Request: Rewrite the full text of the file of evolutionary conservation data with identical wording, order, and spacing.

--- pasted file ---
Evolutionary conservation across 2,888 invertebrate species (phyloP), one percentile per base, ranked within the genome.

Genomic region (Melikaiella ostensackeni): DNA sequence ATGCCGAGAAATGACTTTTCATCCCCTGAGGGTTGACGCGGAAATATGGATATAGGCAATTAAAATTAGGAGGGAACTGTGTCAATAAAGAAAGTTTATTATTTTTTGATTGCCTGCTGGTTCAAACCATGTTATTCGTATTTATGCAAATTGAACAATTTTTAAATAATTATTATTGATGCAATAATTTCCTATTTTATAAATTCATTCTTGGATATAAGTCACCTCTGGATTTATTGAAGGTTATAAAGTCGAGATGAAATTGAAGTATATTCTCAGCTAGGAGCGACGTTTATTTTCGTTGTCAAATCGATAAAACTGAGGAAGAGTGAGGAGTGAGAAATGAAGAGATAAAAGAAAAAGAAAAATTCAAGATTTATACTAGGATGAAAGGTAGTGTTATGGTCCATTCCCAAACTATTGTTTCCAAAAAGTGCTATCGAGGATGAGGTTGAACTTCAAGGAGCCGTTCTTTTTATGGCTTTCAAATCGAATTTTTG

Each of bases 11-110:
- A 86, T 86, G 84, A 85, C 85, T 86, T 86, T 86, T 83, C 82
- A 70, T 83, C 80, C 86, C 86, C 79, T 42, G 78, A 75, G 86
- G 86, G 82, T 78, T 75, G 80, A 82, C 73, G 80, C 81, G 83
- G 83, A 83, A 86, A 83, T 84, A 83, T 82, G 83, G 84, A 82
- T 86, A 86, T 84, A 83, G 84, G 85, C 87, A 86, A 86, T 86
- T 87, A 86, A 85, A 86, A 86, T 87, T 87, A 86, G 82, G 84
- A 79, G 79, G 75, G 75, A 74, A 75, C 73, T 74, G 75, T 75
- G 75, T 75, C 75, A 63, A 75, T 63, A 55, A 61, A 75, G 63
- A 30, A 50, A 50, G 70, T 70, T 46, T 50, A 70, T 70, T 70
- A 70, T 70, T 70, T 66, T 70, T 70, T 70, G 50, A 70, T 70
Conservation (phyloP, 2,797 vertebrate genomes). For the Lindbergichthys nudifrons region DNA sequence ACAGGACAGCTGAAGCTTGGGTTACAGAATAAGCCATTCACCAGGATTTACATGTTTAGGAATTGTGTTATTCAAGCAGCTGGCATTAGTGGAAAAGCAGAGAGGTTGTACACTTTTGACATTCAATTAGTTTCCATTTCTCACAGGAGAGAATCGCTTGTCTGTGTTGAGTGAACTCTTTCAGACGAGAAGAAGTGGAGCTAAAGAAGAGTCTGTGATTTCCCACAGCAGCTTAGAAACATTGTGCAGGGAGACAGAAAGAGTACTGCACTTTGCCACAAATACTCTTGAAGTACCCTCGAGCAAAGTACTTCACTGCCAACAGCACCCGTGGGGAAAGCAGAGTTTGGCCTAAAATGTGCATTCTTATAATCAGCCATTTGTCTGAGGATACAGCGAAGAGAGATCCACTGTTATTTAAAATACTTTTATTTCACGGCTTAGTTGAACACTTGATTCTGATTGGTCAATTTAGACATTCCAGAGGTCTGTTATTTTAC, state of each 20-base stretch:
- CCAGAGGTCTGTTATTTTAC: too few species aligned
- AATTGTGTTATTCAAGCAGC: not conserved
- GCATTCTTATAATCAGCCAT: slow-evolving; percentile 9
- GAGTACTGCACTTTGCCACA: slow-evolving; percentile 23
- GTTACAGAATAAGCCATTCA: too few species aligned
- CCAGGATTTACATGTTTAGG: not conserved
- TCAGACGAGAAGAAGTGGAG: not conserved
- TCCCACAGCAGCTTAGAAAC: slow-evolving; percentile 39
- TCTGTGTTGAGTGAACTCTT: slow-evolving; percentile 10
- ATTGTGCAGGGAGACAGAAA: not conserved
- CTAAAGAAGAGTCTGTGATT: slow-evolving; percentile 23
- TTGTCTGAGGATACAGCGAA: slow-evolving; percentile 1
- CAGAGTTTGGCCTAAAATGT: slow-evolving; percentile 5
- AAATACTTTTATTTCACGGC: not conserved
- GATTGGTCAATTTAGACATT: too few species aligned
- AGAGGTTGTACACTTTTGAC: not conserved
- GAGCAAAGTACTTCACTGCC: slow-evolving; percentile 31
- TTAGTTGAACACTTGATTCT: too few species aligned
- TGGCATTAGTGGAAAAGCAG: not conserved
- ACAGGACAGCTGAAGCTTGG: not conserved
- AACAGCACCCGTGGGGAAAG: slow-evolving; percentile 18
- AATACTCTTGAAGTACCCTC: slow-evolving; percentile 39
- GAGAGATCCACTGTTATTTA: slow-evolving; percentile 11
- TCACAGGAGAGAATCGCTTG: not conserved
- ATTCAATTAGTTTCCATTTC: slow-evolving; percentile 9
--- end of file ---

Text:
Evolutionary conservation across 2,888 invertebrate species (phyloP), one percentile per base, ranked within the genome.

Genomic region (Melikaiella ostensackeni): DNA sequence ATGCCGAGAAATGACTTTTCATCCCCTGAGGGTTGACGCGGAAATATGGATATAGGCAATTAAAATTAGGAGGGAACTGTGTCAATAAAGAAAGTTTATTATTTTTTGATTGCCTGCTGGTTCAAACCATGTTATTCGTATTTATGCAAATTGAACAATTTTTAAATAATTATTATTGATGCAATAATTTCCTATTTTATAAATTCATTCTTGGATATAAGTCACCTCTGGATTTATTGAAGGTTATAAAGTCGAGATGAAATTGAAGTATATTCTCAGCTAGGAGCGACGTTTATTTTCGTTGTCAAATCGATAAAACTGAGGAAGAGTGAGGAGTGAGAAATGAAGAGATAAAAGAAAAAGAAAAATTCAAGATTTATACTAGGATGAAAGGTAGTGTTATGGTCCATTCCCAAACTATTGTTTCCAAAAAGTGCTATCGAGGATGAGGTTGAACTTCAAGGAGCCGTTCTTTTTATGGCTTTCAAATCGAATTTTTG

Each of bases 11-110:
- A 86, T 86, G 84, A 85, C 85, T 86, T 86, T 86, T 83, C 82
- A 70, T 83, C 80, C 86, C 86, C 79, T 42, G 78, A 75, G 86
- G 86, G 82, T 78, T 75, G 80, A 82, C 73, G 80, C 81, G 83
- G 83, A 83, A 86, A 83, T 84, A 83, T 82, G 83, G 84, A 82
- T 86, A 86, T 84, A 83, G 84, G 85, C 87, A 86, A 86, T 86
- T 87, A 86, A 85, A 86, A 86, T 87, T 87, A 86, G 82, G 84
- A 79, G 79, G 75, G 75, A 74, A 75, C 73, T 74, G 75, T 75
- G 75, T 75, C 75, A 63, A 75, T 63, A 55, A 61, A 75, G 63
- A 30, A 50, A 50, G 70, T 70, T 46, T 50, A 70, T 70, T 70
- A 70, T 70, T 70, T 66, T 70, T 70, T 70, G 50, A 70, T 70
Conservation (phyloP, 2,797 vertebrate genomes). For the Lindbergichthys nudifrons region DNA sequence ACAGGACAGCTGAAGCTTGGGTTACAGAATAAGCCATTCACCAGGATTTACATGTTTAGGAATTGTGTTATTCAAGCAGCTGGCATTAGTGGAAAAGCAGAGAGGTTGTACACTTTTGACATTCAATTAGTTTCCATTTCTCACAGGAGAGAATCGCTTGTCTGTGTTGAGTGAACTCTTTCAGACGAGAAGAAGTGGAGCTAAAGAAGAGTCTGTGATTTCCCACAGCAGCTTAGAAACATTGTGCAGGGAGACAGAAAGAGTACTGCACTTTGCCACAAATACTCTTGAAGTACCCTCGAGCAAAGTACTTCACTGCCAACAGCACCCGTGGGGAAAGCAGAGTTTGGCCTAAAATGTGCATTCTTATAATCAGCCATTTGTCTGAGGATACAGCGAAGAGAGATCCACTGTTATTTAAAATACTTTTATTTCACGGCTTAGTTGAACACTTGATTCTGATTGGTCAATTTAGACATTCCAGAGGTCTGTTATTTTAC, state of each 20-base stretch:
- CCAGAGGTCTGTTATTTTAC: too few species aligned
- AATTGTGTTATTCAAGCAGC: not conserved
- GCATTCTTATAATCAGCCAT: slow-evolving; percentile 9
- GAGTACTGCACTTTGCCACA: slow-evolving; percentile 23
- GTTACAGAATAAGCCATTCA: too few species aligned
- CCAGGATTTACATGTTTAGG: not conserved
- TCAGACGAGAAGAAGTGGAG: not conserved
- TCCCACAGCAGCTTAGAAAC: slow-evolving; percentile 39
- TCTGTGTTGAGTGAACTCTT: slow-evolving; percentile 10
- ATTGTGCAGGGAGACAGAAA: not conserved
- CTAAAGAAGAGTCTGTGATT: slow-evolving; percentile 23
- TTGTCTGAGGATACAGCGAA: slow-evolving; percentile 1
- CAGAGTTTGGCCTAAAATGT: slow-evolving; percentile 5
- AAATACTTTTATTTCACGGC: not conserved
- GATTGGTCAATTTAGACATT: too few species aligned
- AGAGGTTGTACACTTTTGAC: not conserved
- GAGCAAAGTACTTCACTGCC: slow-evolving; percentile 31
- TTAGTTGAACACTTGATTCT: too few species aligned
- TGGCATTAGTGGAAAAGCAG: not conserved
- ACAGGACAGCTGAAGCTTGG: not conserved
- AACAGCACCCGTGGGGAAAG: slow-evolving; percentile 18
- AATACTCTTGAAGTACCCTC: slow-evolving; percentile 39
- GAGAGATCCACTGTTATTTA: slow-evolving; percentile 11
- TCACAGGAGAGAATCGCTTG: not conserved
- ATTCAATTAGTTTCCATTTC: slow-evolving; percentile 9